Latino Center for the Midlands has participated in Omaha Gives since the very beginning –this will be its eighth year. Each year, the organization has increased its number of donors and dollars raised. Last year they raised almost $16,000 during Omaha Gives, which reflects an 800% increase since year one!
Every year, they host an event, with one of the goals being to profile the rich culture of the Latino community in the Omaha metro. Executive Director, Albert Varas talks about how there are many Latinos who work in meatpacking, manufacturing, and construction—and alongside that, there is also a rich and powerful professional community, too. The organization celebrates them all. “Our power as the Latino Center began around 50 years—we are non-judgmental, have overcome our own hardships, and are here to serve the community; we’re able to highlight that through Omaha Gives.”
“Our power as the Latino Center began around 50 years—we are non-judgmental, have overcome our own hardships, and are here to serve the community; we’re able to highlight that through Omaha Gives.”
Their first giving day events were ice cream socials for members of the community in which they serve. It was a fun and successful day for everyone, reports Albert, but they wanted to get more strategic about who they were asking to support their org.
“We knew we could do more,” he said. “Just because we serve among low-income populations, doesn’t mean we should always hit them up for money.” So in 2017, they changed things up and hosted a Diversity and Inclusion Happy Hour for Latino young professionals. “We used the Omaha Gives platform to host an event to celebrate giving.”
“We used the Omaha Gives platform to host an event to celebrate giving.”
That’s when their results for the giving day really skyrocketed. They got sponsors to support the event and created a lively outdoor party with Latin-themed drinks, food, and music that showcased the richly diverse expressions of the Latino community. Last year they invited a panel of experts on diversity and inclusion to speak at the event. They also started to charge admission, so that added another revenue stream to the event. Throughout the happy hour, LCFM staff mingled with iPads to talk about Omaha Gives and social giving.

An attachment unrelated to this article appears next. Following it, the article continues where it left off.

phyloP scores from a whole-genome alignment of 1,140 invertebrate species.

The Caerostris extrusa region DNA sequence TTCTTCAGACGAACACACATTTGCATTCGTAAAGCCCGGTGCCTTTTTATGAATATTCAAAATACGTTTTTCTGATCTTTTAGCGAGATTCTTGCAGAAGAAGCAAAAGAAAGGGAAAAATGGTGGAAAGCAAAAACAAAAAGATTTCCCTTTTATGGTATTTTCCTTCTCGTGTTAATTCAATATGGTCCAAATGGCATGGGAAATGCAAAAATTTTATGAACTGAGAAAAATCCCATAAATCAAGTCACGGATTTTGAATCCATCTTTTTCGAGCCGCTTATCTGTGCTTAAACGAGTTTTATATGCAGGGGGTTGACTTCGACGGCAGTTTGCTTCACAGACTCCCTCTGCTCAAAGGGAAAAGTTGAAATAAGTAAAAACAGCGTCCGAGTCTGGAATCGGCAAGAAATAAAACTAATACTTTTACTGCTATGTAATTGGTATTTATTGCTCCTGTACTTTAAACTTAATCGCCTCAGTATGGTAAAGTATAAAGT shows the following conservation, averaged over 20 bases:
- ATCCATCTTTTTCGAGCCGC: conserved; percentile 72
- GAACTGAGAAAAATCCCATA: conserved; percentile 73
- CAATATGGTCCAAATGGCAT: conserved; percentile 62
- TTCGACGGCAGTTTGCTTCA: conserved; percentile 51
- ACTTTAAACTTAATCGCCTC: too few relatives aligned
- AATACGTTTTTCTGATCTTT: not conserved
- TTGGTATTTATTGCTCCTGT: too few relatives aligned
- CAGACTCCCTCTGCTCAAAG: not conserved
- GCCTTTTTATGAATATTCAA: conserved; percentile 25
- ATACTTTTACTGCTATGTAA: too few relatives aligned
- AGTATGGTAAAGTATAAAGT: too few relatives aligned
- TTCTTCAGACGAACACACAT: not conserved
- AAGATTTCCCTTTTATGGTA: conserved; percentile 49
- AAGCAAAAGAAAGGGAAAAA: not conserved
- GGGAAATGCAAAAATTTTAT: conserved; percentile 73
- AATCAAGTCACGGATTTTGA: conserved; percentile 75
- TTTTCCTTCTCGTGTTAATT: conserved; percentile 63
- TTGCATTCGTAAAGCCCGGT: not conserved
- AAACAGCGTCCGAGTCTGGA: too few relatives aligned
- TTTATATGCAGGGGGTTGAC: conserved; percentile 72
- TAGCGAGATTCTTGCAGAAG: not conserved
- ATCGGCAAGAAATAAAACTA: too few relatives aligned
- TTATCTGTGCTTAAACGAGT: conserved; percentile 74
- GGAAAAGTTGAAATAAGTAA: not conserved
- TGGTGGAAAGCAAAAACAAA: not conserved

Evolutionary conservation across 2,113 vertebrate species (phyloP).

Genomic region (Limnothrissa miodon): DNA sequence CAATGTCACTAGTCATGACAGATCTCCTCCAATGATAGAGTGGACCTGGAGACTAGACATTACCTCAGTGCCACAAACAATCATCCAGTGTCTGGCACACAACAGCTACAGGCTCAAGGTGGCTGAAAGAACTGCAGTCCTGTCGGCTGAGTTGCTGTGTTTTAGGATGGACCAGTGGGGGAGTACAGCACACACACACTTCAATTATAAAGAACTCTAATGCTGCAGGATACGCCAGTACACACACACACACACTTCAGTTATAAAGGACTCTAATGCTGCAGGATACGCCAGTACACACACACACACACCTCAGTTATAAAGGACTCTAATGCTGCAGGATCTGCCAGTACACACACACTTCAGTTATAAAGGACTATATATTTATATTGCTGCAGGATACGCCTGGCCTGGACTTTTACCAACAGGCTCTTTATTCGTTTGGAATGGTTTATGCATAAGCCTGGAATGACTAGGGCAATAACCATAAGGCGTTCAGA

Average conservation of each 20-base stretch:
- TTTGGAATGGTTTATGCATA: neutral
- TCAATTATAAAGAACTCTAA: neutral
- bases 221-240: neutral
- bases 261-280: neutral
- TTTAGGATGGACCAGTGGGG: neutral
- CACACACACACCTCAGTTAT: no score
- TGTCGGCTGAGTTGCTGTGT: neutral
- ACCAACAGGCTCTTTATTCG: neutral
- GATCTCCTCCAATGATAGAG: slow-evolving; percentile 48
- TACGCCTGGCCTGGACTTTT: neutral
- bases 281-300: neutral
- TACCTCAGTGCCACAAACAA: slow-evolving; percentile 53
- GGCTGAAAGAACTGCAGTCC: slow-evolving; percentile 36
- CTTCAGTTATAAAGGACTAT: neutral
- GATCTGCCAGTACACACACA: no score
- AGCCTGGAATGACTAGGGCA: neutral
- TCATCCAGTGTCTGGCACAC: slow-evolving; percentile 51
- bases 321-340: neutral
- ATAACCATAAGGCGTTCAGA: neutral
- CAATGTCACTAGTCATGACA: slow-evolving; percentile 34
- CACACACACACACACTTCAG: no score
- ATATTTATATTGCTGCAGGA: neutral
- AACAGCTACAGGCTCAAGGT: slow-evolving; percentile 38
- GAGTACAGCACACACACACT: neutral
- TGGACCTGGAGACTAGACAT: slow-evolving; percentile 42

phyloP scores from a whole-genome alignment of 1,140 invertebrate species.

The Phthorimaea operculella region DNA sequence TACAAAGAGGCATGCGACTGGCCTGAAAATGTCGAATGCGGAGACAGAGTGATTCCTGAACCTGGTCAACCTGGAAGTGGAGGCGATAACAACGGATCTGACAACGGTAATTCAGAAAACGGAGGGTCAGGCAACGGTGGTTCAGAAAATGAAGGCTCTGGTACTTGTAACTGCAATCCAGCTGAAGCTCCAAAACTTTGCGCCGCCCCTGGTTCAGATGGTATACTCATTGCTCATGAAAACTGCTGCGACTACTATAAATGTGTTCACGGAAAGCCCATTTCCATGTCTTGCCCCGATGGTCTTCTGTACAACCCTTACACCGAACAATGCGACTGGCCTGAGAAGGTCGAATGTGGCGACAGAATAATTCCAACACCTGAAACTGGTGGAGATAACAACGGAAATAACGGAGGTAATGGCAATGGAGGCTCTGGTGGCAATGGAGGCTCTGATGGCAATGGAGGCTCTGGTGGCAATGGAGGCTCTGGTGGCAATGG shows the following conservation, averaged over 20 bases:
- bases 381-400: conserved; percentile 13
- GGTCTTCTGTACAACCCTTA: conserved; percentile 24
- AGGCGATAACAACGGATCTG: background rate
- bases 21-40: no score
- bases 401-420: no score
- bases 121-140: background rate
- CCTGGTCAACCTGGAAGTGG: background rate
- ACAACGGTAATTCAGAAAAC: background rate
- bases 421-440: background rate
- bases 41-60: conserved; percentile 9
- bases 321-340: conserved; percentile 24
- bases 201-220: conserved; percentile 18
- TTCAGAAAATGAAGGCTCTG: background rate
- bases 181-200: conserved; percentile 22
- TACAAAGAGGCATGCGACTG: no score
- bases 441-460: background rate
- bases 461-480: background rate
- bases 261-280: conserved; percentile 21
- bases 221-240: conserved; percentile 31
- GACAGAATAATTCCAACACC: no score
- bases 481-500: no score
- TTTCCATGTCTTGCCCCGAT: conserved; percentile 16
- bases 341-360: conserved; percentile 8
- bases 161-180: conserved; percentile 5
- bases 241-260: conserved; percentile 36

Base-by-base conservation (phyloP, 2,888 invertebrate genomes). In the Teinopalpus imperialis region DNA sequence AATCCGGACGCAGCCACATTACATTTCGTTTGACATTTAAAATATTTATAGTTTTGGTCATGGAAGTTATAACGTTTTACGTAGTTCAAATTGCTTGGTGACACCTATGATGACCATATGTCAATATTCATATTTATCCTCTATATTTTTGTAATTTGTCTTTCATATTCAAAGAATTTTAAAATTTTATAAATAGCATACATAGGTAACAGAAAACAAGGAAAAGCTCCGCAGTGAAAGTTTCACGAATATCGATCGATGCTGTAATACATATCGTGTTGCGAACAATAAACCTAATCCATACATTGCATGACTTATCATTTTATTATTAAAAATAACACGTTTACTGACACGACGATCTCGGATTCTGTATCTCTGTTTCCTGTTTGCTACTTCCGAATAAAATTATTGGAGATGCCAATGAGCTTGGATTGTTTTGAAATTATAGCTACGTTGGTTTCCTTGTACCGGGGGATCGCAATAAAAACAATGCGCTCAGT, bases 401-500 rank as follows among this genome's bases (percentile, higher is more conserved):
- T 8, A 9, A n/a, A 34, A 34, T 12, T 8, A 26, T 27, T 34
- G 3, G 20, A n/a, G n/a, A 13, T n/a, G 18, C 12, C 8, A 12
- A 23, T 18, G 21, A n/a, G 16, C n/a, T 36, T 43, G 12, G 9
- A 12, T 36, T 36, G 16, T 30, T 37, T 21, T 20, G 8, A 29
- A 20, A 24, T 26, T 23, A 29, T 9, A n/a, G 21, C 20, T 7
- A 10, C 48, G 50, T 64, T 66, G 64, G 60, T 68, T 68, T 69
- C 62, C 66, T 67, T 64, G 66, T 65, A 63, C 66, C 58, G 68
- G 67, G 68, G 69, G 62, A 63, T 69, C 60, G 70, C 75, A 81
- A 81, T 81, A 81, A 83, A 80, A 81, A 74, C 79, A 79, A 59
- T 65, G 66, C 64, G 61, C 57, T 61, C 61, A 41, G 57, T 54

Pulling off the event was truly a group effort that brought the entire organization together. They don’t have a marketing and communications team, so all staff are involved from strategy to coordinating logistics to making centerpieces to building the stage. Albert made the playlist for the D.J.; the board of directors secured sponsorships, and volunteers helped get out the word to a diverse group of attendees.
“This is a unique event in that it’s not only a homogenous Latino group, but it’s people from countries throughout Latin America and first- and second-generation Americans. At this event, there are people from Mexico, Cuba, Peru, Argentina, Puerto Rico, Nicaragua, El Salvador, Guatemala, and more. If you understand Spanish, and you’re at this event, you’ll hear a bunch of different dialects.”
“This is a unique event in that it’s not only a homogenous Latino group, but it’s people from countries throughout Latin America and first- and second-generation Americans.”
Omaha Gives has become a vibrant celebration for the organization—one that the organization wouldn’t have done on its own if the giving day platform didn’t exist. “Because Omaha Community Foundation provides the platform, it is less of a risk for us,” Albert says.
This year, given the COVID-19 crisis, there will be no in-person events during Omaha Gives. Instead, we are encouraging nonprofits to host virtual events. So the Latino Center will be doing things a little differently in May. We think they are up for the challenge. “If not us, then who. If not now, then when,” Albert says. Let’s all watch to see what they come up with this year!